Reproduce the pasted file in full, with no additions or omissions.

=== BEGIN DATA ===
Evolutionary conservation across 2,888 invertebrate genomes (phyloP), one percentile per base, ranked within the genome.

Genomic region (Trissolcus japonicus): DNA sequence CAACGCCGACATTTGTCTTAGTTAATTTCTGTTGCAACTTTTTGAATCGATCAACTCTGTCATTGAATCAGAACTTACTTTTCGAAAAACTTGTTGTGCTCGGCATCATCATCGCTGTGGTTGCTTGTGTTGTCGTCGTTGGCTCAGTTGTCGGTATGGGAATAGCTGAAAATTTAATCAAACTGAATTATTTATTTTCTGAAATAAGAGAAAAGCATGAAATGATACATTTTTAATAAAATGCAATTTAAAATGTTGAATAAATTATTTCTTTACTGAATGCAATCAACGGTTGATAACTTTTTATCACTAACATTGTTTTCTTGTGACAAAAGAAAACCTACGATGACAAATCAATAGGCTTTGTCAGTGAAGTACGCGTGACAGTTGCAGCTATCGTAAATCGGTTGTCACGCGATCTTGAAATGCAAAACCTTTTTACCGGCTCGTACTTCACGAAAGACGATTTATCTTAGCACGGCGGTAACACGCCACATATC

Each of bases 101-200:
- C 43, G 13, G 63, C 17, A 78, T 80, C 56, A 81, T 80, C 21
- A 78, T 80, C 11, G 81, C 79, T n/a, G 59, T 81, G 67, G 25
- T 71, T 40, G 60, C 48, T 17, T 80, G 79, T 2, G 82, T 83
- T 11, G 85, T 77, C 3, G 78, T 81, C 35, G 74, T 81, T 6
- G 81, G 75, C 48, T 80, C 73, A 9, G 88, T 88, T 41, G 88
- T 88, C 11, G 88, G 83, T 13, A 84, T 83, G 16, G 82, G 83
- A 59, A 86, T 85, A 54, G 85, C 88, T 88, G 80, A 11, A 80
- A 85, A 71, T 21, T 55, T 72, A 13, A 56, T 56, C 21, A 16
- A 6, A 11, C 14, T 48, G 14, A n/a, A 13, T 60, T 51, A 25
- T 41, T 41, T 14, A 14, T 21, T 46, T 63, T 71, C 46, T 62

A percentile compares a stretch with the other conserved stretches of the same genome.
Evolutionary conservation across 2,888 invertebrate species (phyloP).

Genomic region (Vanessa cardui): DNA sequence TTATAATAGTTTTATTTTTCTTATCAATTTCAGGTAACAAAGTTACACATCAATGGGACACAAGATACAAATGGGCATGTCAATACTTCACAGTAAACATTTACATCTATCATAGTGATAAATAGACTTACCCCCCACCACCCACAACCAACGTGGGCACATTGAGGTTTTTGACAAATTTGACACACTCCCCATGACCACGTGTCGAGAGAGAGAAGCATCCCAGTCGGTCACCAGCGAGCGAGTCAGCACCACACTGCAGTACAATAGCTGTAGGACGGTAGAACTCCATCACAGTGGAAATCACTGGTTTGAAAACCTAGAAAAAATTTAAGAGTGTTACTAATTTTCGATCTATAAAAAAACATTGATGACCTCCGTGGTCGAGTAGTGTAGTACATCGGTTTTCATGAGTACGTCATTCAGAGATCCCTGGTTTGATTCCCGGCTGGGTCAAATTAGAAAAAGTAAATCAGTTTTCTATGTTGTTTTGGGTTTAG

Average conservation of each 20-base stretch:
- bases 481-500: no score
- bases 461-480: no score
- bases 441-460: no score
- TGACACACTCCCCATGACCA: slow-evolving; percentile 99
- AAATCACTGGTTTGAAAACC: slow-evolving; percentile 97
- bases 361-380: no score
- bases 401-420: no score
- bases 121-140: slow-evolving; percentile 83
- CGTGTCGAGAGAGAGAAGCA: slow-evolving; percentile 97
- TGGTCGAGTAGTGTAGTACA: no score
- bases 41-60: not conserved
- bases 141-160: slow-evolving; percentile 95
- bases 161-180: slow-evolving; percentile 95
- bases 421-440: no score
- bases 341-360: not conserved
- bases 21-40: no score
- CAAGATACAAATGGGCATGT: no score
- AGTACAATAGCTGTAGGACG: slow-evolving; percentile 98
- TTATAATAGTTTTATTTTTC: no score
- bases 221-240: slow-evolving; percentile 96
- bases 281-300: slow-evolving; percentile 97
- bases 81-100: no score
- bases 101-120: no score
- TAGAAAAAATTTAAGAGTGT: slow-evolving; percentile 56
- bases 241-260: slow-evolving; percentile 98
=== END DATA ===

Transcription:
Evolutionary conservation across 2,888 invertebrate genomes (phyloP), one percentile per base, ranked within the genome.

Genomic region (Trissolcus japonicus): DNA sequence CAACGCCGACATTTGTCTTAGTTAATTTCTGTTGCAACTTTTTGAATCGATCAACTCTGTCATTGAATCAGAACTTACTTTTCGAAAAACTTGTTGTGCTCGGCATCATCATCGCTGTGGTTGCTTGTGTTGTCGTCGTTGGCTCAGTTGTCGGTATGGGAATAGCTGAAAATTTAATCAAACTGAATTATTTATTTTCTGAAATAAGAGAAAAGCATGAAATGATACATTTTTAATAAAATGCAATTTAAAATGTTGAATAAATTATTTCTTTACTGAATGCAATCAACGGTTGATAACTTTTTATCACTAACATTGTTTTCTTGTGACAAAAGAAAACCTACGATGACAAATCAATAGGCTTTGTCAGTGAAGTACGCGTGACAGTTGCAGCTATCGTAAATCGGTTGTCACGCGATCTTGAAATGCAAAACCTTTTTACCGGCTCGTACTTCACGAAAGACGATTTATCTTAGCACGGCGGTAACACGCCACATATC

Each of bases 101-200:
- C 43, G 13, G 63, C 17, A 78, T 80, C 56, A 81, T 80, C 21
- A 78, T 80, C 11, G 81, C 79, T n/a, G 59, T 81, G 67, G 25
- T 71, T 40, G 60, C 48, T 17, T 80, G 79, T 2, G 82, T 83
- T 11, G 85, T 77, C 3, G 78, T 81, C 35, G 74, T 81, T 6
- G 81, G 75, C 48, T 80, C 73, A 9, G 88, T 88, T 41, G 88
- T 88, C 11, G 88, G 83, T 13, A 84, T 83, G 16, G 82, G 83
- A 59, A 86, T 85, A 54, G 85, C 88, T 88, G 80, A 11, A 80
- A 85, A 71, T 21, T 55, T 72, A 13, A 56, T 56, C 21, A 16
- A 6, A 11, C 14, T 48, G 14, A n/a, A 13, T 60, T 51, A 25
- T 41, T 41, T 14, A 14, T 21, T 46, T 63, T 71, C 46, T 62

A percentile compares a stretch with the other conserved stretches of the same genome.
Evolutionary conservation across 2,888 invertebrate species (phyloP).

Genomic region (Vanessa cardui): DNA sequence TTATAATAGTTTTATTTTTCTTATCAATTTCAGGTAACAAAGTTACACATCAATGGGACACAAGATACAAATGGGCATGTCAATACTTCACAGTAAACATTTACATCTATCATAGTGATAAATAGACTTACCCCCCACCACCCACAACCAACGTGGGCACATTGAGGTTTTTGACAAATTTGACACACTCCCCATGACCACGTGTCGAGAGAGAGAAGCATCCCAGTCGGTCACCAGCGAGCGAGTCAGCACCACACTGCAGTACAATAGCTGTAGGACGGTAGAACTCCATCACAGTGGAAATCACTGGTTTGAAAACCTAGAAAAAATTTAAGAGTGTTACTAATTTTCGATCTATAAAAAAACATTGATGACCTCCGTGGTCGAGTAGTGTAGTACATCGGTTTTCATGAGTACGTCATTCAGAGATCCCTGGTTTGATTCCCGGCTGGGTCAAATTAGAAAAAGTAAATCAGTTTTCTATGTTGTTTTGGGTTTAG

Average conservation of each 20-base stretch:
- bases 481-500: no score
- bases 461-480: no score
- bases 441-460: no score
- TGACACACTCCCCATGACCA: slow-evolving; percentile 99
- AAATCACTGGTTTGAAAACC: slow-evolving; percentile 97
- bases 361-380: no score
- bases 401-420: no score
- bases 121-140: slow-evolving; percentile 83
- CGTGTCGAGAGAGAGAAGCA: slow-evolving; percentile 97
- TGGTCGAGTAGTGTAGTACA: no score
- bases 41-60: not conserved
- bases 141-160: slow-evolving; percentile 95
- bases 161-180: slow-evolving; percentile 95
- bases 421-440: no score
- bases 341-360: not conserved
- bases 21-40: no score
- CAAGATACAAATGGGCATGT: no score
- AGTACAATAGCTGTAGGACG: slow-evolving; percentile 98
- TTATAATAGTTTTATTTTTC: no score
- bases 221-240: slow-evolving; percentile 96
- bases 281-300: slow-evolving; percentile 97
- bases 81-100: no score
- bases 101-120: no score
- TAGAAAAAATTTAAGAGTGT: slow-evolving; percentile 56
- bases 241-260: slow-evolving; percentile 98